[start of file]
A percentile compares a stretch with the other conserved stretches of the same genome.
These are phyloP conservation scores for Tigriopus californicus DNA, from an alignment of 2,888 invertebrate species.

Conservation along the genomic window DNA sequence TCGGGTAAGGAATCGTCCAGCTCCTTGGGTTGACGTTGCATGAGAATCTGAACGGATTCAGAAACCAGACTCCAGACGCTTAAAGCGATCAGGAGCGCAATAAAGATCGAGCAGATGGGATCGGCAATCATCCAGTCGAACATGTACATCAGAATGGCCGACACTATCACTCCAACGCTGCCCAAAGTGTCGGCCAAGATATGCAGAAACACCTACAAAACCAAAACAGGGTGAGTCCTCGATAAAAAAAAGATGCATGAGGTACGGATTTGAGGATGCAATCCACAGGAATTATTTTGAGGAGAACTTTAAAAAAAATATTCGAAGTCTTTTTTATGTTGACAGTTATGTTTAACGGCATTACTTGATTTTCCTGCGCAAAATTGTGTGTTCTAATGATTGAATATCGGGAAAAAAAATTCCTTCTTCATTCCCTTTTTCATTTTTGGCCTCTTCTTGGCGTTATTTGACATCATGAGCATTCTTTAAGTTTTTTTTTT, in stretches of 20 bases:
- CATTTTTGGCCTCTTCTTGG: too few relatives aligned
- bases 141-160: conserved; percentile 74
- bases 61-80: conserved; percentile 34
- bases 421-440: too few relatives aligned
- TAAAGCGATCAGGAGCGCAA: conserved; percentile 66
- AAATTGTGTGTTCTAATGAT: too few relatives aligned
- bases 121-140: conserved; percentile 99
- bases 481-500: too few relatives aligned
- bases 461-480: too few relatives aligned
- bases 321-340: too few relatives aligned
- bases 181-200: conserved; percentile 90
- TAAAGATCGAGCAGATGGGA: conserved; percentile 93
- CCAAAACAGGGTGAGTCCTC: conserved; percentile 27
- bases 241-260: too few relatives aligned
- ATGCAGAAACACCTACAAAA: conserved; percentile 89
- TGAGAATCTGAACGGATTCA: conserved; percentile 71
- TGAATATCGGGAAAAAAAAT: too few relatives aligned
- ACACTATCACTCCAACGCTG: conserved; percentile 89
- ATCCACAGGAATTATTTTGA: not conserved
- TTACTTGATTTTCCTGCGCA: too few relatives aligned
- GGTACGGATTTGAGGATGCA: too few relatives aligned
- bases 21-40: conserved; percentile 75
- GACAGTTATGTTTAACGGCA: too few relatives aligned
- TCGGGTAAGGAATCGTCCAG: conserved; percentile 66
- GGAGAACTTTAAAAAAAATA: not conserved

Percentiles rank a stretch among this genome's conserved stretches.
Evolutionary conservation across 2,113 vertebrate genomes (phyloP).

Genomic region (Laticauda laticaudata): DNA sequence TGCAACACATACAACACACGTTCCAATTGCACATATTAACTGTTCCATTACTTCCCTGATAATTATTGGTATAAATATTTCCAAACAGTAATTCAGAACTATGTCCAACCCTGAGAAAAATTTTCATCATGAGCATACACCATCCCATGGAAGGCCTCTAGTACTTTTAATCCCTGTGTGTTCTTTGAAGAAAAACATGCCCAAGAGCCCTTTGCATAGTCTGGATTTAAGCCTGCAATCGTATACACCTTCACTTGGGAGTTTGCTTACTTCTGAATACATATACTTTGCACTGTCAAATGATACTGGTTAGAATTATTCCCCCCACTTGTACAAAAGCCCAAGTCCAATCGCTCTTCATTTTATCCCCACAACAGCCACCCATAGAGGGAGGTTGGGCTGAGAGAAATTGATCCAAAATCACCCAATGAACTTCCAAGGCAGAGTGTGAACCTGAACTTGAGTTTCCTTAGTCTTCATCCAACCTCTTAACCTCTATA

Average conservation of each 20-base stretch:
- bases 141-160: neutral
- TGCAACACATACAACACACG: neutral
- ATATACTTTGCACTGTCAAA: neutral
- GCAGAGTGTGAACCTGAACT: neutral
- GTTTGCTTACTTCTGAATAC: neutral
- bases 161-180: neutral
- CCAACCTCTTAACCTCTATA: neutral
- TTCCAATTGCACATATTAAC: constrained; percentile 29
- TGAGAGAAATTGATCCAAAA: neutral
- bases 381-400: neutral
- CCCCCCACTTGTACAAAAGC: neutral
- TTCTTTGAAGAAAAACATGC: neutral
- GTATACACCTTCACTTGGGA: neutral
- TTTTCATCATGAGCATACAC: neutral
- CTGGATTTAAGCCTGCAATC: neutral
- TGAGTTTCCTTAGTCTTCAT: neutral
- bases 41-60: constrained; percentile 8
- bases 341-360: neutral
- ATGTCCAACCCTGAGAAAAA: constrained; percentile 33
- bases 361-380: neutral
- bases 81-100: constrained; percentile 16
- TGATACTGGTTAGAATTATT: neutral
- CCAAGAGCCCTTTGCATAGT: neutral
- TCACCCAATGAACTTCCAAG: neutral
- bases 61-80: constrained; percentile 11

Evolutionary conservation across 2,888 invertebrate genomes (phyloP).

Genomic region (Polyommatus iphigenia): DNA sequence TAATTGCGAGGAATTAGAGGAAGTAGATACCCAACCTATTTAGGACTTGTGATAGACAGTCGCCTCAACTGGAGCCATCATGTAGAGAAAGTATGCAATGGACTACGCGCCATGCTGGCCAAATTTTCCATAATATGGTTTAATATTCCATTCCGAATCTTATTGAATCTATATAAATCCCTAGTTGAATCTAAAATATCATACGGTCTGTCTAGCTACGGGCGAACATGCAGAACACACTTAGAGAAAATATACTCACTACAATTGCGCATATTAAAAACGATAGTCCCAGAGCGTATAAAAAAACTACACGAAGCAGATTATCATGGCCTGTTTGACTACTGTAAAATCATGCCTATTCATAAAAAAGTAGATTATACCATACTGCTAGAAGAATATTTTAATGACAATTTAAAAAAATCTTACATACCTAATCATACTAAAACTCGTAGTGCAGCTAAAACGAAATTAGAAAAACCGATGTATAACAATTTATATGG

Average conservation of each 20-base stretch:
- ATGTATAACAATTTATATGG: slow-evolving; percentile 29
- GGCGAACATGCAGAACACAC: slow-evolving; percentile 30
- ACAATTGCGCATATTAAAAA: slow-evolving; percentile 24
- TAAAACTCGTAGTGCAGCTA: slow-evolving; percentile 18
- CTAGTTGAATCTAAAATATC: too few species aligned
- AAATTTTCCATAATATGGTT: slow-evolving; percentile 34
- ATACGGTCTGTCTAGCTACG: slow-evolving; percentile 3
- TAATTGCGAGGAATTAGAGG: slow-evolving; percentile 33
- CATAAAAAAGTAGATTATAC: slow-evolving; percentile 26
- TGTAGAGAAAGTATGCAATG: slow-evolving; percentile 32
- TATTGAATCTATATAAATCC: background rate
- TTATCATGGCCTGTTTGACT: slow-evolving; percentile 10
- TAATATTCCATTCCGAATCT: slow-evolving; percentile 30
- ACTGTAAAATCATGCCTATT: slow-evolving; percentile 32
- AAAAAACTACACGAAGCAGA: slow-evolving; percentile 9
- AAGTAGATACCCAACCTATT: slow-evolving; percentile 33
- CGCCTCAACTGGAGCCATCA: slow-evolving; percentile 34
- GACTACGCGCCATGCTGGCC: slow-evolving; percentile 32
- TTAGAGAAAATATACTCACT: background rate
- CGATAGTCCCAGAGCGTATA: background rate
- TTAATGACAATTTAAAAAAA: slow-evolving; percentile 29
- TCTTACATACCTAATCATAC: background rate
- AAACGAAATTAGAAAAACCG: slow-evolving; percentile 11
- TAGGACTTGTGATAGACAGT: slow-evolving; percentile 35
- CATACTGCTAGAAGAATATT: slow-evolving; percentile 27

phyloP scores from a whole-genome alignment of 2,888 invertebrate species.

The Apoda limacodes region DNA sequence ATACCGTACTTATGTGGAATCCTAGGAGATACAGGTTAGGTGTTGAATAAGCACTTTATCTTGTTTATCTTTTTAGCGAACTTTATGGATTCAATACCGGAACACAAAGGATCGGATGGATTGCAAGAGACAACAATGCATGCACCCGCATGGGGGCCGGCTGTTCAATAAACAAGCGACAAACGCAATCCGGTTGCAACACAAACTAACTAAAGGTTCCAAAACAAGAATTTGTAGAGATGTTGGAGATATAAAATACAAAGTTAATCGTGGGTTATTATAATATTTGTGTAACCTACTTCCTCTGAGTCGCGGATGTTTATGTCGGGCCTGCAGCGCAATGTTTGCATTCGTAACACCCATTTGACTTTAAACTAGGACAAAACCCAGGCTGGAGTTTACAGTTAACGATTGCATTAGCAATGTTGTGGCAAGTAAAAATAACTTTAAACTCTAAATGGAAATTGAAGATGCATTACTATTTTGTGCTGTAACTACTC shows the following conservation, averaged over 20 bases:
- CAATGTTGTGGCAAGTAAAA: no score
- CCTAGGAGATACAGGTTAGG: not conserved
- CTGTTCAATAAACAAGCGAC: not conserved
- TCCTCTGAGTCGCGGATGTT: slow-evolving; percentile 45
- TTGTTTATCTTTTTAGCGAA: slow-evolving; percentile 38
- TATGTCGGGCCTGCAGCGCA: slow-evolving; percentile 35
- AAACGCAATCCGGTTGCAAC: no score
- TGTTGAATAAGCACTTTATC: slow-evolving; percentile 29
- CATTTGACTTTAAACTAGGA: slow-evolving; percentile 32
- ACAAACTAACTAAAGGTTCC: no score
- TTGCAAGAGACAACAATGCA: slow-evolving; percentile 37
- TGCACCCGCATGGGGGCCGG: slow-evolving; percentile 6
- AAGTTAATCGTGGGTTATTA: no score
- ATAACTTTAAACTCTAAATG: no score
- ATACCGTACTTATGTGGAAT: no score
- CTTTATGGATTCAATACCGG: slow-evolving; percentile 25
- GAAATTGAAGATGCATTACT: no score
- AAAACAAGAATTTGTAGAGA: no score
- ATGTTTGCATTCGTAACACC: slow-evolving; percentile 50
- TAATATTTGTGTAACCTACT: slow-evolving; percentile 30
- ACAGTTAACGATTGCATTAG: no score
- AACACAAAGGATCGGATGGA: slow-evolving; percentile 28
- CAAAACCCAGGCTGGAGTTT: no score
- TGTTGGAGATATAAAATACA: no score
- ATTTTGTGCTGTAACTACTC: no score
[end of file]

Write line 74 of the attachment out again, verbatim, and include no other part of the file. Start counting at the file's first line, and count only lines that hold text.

- ACTGTAAAATCATGCCTATT: slow-evolving; percentile 32